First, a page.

This is where curriculum learning comes in!
Instead of letting the agent loose on the difficult environment, we first introduce them to an easier version of the game. From there, we can slowly increment the difficulty with progressively harder ‘lessons’.
The difficulty of our pursuit-evasion game is controlled by two parameters:
Our first lesson needs to be very easy; new agents need to learn to walk before they can hunt. We start with a stationary target (prey speed = 0) and a very wide capture range. We then decrease the capture range as the lessons are completed.
Once the agents have fully grasped navigating their way to the prey we can begin to start letting the prey move, at gradually increasing speeds:
With our lesson plan sorted, we just need to define the criteria for passing a lesson. Luckily, this is quite easy. We consider each lesson ‘passed’ when the agents can accumulate more than a threshold reward value over a set number of episodes. For our training, the lessons are passed when the agents can average over 4 reward per episode for 200 episodes. In practice, the agents need to capture the prey 8 out of 9 times (over 200 episodes) to pass a lesson.
We train the agents in a speed-up unity environment to decrease the real-time training time. I trained the agents for 3 million time steps at 2.5x speed. If you want to watch the agents train, then you can watch the video below:
Unity ML-Agents produces many tensorboard graphs to inform us of how the training went, but these two are the most important to us:
You might have noticed the abnormal learning curve of the reward accumulation. Normally we would expect reward accumulation to keep increasing throughout the training. However, when using curriculum learning, our environment’s reward becomes harder to obtain, so gaining it becomes more difficult. We can still see the individual learning curves of each lesson. Around 600k on lesson 14 is a good example.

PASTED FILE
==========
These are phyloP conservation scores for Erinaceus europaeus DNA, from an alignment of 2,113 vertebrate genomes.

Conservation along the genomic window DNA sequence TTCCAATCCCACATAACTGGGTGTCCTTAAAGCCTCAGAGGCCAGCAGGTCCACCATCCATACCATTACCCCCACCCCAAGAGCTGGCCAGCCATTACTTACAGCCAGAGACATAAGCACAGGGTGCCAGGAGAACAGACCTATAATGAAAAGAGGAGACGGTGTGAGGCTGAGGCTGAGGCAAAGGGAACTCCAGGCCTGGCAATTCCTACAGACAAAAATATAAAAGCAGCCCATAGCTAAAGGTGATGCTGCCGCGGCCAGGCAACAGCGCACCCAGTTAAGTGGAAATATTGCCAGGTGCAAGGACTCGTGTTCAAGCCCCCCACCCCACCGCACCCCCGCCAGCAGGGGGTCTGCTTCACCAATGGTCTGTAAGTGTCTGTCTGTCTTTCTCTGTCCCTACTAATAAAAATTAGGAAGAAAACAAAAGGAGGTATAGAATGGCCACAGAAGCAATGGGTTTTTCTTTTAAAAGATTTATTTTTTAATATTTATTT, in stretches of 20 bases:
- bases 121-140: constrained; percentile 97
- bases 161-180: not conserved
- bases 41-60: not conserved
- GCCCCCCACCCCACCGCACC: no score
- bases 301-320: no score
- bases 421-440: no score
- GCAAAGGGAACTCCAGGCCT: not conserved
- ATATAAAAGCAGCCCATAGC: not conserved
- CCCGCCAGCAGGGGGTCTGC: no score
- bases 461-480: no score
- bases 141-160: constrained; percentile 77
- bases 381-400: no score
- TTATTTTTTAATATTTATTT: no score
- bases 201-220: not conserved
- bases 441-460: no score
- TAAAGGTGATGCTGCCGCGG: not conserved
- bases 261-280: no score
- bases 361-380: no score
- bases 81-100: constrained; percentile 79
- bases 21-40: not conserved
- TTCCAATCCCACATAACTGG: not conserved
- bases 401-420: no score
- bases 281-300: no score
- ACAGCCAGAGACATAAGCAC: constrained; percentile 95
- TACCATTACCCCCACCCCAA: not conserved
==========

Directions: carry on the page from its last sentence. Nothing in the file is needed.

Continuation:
We can measure the success of the agents by the number of lessons they have passed. The first 3 million steps of training got them through the first 37 lessons. Unfortunately, this meant that the agents were still faster than the prey, which somewhat reduced the need for teamwork. So, I trained the agent for a further 3 million timesteps. The agents reach lesson 59, the prey is faster than the hunters, so team behaviour emerged.
These gifs show the yellow agent moving to make an interception, while the other two hunters pursue. You will notice that the agents face in the direction they last applied force. The yellow agent has also, effectively, learnt to break. This would be key in intercepting the prey if it adjusted course.
I hope that I have shed some light on the power of a learning curriculum. Even though our learning algorithms have improved drastically over the last couple of years, we still can’t expect them to solve everything on their own.